International Dossier. China the new commercial route for Mexico

Mexico’s reliance on the U.S. market makes us vulnerable. It is time to restate our stand in the international geopolitical context of our times
Illustration by Daniel Razo
18/02/2017
18:25
Sergio Ley López
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At the beginning of the 90’s, a close friend and a great Mexican, Manuel Uribe Castañeda, coined an expression that echoes to this day: “In Mexico, we tend to go northward instead of going eastward”. Amidst the negotiation process for the North American Free Trade Agreement (NAFTA), Mexico’s vision was only focused in the North American region while leaving the newly open embassies in the Asian countries behind. Economic indicators showed a strong tendency towards the northern market and thirty years later, the same indicators show a vigorous development of the manufacturing industry and the foreign trade that has placed Mexico as the thirteenth exporting nation in the world and the first in Latin America, still with a ferocious reliance on the American market, where 80% of our exports are headed. This reliance came with several weaknesses for our country.

Crisis as an opportunity

Times of crisis are often times of opportunity and we are now given a unique opportunity to look for economic relations with other global players. The Trans Pacific Partnership Agreement (TPP) is virtually extinct, yet it will be important to pursue bilateral agreements with the original signatories of this agreement, a process which will take some years.

The Latin American markets with whom Mexico holds free-trade agreements are not vast enough to absorb the export surplus that looks ahead. For its part, the European Union is in the middle of a political, social and financial crisis that calls for complex solutions and which will hardly be able to pay heed to the demands of the Mexican economy. To target India, a very interesting market, is still very long ahead. In light of this context it is important to turn to China, the second most powerful economy in the world and our second commercial partner who has lend a hand for us to take without haste, with commitment, decision, courage and firmly.

The signs provided by the People’s Republic of China have been both sound and subtle, thus the importance of clearly reading between lines. In the international arena, president Xi Jinping led a message urbi et urbi where he affirmed as the advocate of free trade, globalization and of the combat against climate change in both the Summit of the Asia-Pacific Economic Cooperation Forum (APEC) held in Peru and in the World Economic Forum in Davos in mid January this year. Mexico shares, sustains and upholds this vision for its own development as well as for its global positioning.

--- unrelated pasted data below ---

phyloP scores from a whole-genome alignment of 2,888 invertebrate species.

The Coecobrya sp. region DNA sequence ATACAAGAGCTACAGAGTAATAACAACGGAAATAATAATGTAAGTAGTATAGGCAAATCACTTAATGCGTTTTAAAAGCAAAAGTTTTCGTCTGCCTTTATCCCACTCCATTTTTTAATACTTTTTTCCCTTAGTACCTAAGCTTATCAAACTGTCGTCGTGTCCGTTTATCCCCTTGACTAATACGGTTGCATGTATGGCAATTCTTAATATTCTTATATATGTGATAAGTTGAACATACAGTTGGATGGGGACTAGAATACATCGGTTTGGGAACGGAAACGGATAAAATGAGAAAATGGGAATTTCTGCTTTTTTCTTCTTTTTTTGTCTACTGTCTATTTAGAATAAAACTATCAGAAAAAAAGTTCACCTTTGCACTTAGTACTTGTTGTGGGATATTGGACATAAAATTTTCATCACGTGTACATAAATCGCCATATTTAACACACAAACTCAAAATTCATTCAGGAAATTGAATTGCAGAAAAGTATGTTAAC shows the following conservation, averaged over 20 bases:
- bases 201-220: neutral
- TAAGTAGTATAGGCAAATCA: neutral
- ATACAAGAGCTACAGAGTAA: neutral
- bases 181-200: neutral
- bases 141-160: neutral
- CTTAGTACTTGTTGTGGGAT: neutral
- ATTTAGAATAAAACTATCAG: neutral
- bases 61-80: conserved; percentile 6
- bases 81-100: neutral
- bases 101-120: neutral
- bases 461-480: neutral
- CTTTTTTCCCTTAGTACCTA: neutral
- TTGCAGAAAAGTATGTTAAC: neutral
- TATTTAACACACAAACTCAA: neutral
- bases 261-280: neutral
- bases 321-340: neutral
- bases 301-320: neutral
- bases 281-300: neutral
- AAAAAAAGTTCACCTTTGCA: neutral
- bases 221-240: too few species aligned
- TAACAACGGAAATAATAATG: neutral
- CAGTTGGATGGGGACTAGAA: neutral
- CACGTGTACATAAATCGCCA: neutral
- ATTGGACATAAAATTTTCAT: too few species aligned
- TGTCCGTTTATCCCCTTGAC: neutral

In the bilateral arena, State Counselor of China, Yang Jiechi, visited Mexico on December 12 to meet with president Peña Nieto, as an extension of his trip to meet then president-elect, Donald Trump. Though the contents of the conversation between high-rank politician Jiechi and president Peña Nieto were not disclosed, the visit represents a clear sign that it is relevant to give room for a bilateral relation between Mexico and China. This suggests that China expects to receive a prompt and bold outlook on how to reposition Mexico in the geopolitical and economical global map as an ally country.

Integration and competitiveness

Voices against the economic integration between Mexico and China have also been raised claiming that they are both competitors producing the same goods. Such statements are wrong as they only consider a relationship based on Mexico’s supply of raw material to China, keeping in trend with the rest of Latin American economies. The economies of Mexico and China, both based highly in industrial manufacturing and exports, can integrate their value chains resulting in more competitive manufacturing for the international market.

Take the auto assembly industry, where China leads the way worldwide producing over 20 million units in 2015, Chinese companies would have a strong interest in producing its car in our country, should the Mexican car assembly plants be at risk, as seen in the recent negotiations held between JAC Motors and Giant Motors in the Mexican state of Hidalgo. This are certainly encouraging signs that render an economic integration viable between Mexico and China and which can target not only a U.S. market but the open markets that Mexico has with Latin America, Europe and the Middle East.

Reassessing the relations

For the last thirty-five years, China has undertaken a deep transformation as a result of pivotal reforms pushed at the beginning of the 80s, based on long-term policies that aimed at job creation, entrepreneurship and the eradication of extreme poverty for over 500 million Chinese. Consequently an affluent middle-class has been created with over 400 million Chinese demanding more and better services as well as high-quality products. More importantly, Chinese economy has gone from being a recipient of foreign investment into a direct capital exporter worldwide in both developing and developed countries.

Lastly, let me share a personal reflection rendered from my thirteen-year work in and with China: for the Chinese, there is no other way to eradicate poverty than creating jobs. Similarly the only way to amass capital is through personal, corporate and governmental savings that an organized society would use to finance its development.

Sergio Ley López was ambassador of Mexico to China from 2001-2007

 

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